The website that was helping you a few years ago may be hurting you now – and you may not even know it.
When was the last time you checked where your site showed up in search results? Are you on page one? Page two? Or somewhere down in double-digit land?
Do you know if your site’s moving up or down in the rankings?
Even if you haven’t checked your stats recently, you may have noticed that your site isn’t bringing in as much business as it used to. Or maybe it never brought you much business in the first place.
So you might be thinking about bringing in an SEO “expert” to give your site a tune-up.
But if that “expert’s” advice is based on outmoded thinking, it’ll do you more harm than good.
Things to Know about SEO
Search Engine Optimization (SEO) is the process by which you improve your ranking for a particular search term on search engines like Google.
For example, if people are searching for a “Seattle family lawyer,” and you happen to BE a Seattle family lawyer, you want those potential clients to find your site.
The gold ring of SEO is being ranked as the first site on the first page for a particular search term. Of course, not everyone can be #1. But the goal is to get as close as you can, because many people (up to 98%!) don’t search beyond the first page of results.
Google’s the most important search engine, with about 70% of the market. It’s constantly updating the algorithms it uses to rank search results. The major updates have names like “Panda,” “Penguin,” and “Hummingbird” and SEO nerds get very excited when a new update comes out.
People sometimes treat SEO like an arcane practice akin to alchemy. They try to game the system with tricks and gimmicks.
But modern SEO boils down to a few very simple things:
- Have good writing and interesting content on your site.
- Update your site frequently.
- Use social media to tell people about the great content on your site.
That’s simple, but it’s not so easy – or everyone would be doing it.
Don’t Get Stuffed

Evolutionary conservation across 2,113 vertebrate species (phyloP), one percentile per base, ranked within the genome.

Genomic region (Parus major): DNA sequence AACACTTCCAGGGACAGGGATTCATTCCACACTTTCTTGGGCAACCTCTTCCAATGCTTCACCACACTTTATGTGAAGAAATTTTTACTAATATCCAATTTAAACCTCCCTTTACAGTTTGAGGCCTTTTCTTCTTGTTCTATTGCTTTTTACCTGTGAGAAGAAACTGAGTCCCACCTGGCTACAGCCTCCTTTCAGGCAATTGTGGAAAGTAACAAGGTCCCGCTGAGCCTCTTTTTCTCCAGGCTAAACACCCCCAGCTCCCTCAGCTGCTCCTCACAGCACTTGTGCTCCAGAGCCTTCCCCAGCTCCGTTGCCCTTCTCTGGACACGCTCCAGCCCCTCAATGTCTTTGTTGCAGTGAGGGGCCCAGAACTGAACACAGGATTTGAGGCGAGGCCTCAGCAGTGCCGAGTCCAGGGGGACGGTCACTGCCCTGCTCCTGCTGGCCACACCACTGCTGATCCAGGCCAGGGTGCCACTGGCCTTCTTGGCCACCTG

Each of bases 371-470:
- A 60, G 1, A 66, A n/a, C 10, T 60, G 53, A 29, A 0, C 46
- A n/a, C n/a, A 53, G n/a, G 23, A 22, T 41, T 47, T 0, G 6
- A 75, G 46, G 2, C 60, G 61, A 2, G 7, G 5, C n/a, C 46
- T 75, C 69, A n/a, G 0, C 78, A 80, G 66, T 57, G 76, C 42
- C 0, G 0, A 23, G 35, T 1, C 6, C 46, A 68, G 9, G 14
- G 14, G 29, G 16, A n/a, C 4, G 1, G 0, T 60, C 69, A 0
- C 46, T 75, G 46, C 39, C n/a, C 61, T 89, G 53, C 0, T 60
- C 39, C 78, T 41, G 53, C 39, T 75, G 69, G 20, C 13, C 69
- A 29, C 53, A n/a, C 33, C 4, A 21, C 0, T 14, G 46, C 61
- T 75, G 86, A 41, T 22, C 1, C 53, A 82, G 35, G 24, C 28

Once upon a time, back in the Internet’s Jurassic era, people thought the way to get sites to rank higher was to cram ‘em full of “keywords,” like in this terrible example:
If you’re looking for a Seattle family lawyer to help you with your Seattle family law needs, contact the Seattle family law offices of Felicia Spaceneedle to arrange a free initial consultation with an experienced Seattle family lawyer.
Content like that doesn’t help you anymore (if it ever really did). In fact, search engines will now penalize you for what’s called “keyword stuffing.”
Here’s what Bing (one of the top three search engines) has to say about it:
When creating content, make sure to create your content for real users and readers, not to entice search engines to rank your content better. Stuffing your content with specific keywords with the sole intent of artificially inflating the probability of ranking for specific search terms is in violation of our guidelines and can lead to demotion or even the delisting of your website from our search results.
Despite these clear warnings, it’s amazing how many people who claim to be SEO “professionals” are still obsessed with things like “keyword density” (the number of times a keyword appears in a text divided by the total number of words in the text) and ignore much more important things – like whether the writing is any good.
Don’t Buy Factory-Farmed Content
It’s cheap and easy to get website filler from “content farms,” which are often staffed by people who don’t speak English at a native level.
The sweatshop rates (e.g., $1 per page) paid to factory farm-writers lead to shortcuts like plagiarism and its first cousin, “spinning.”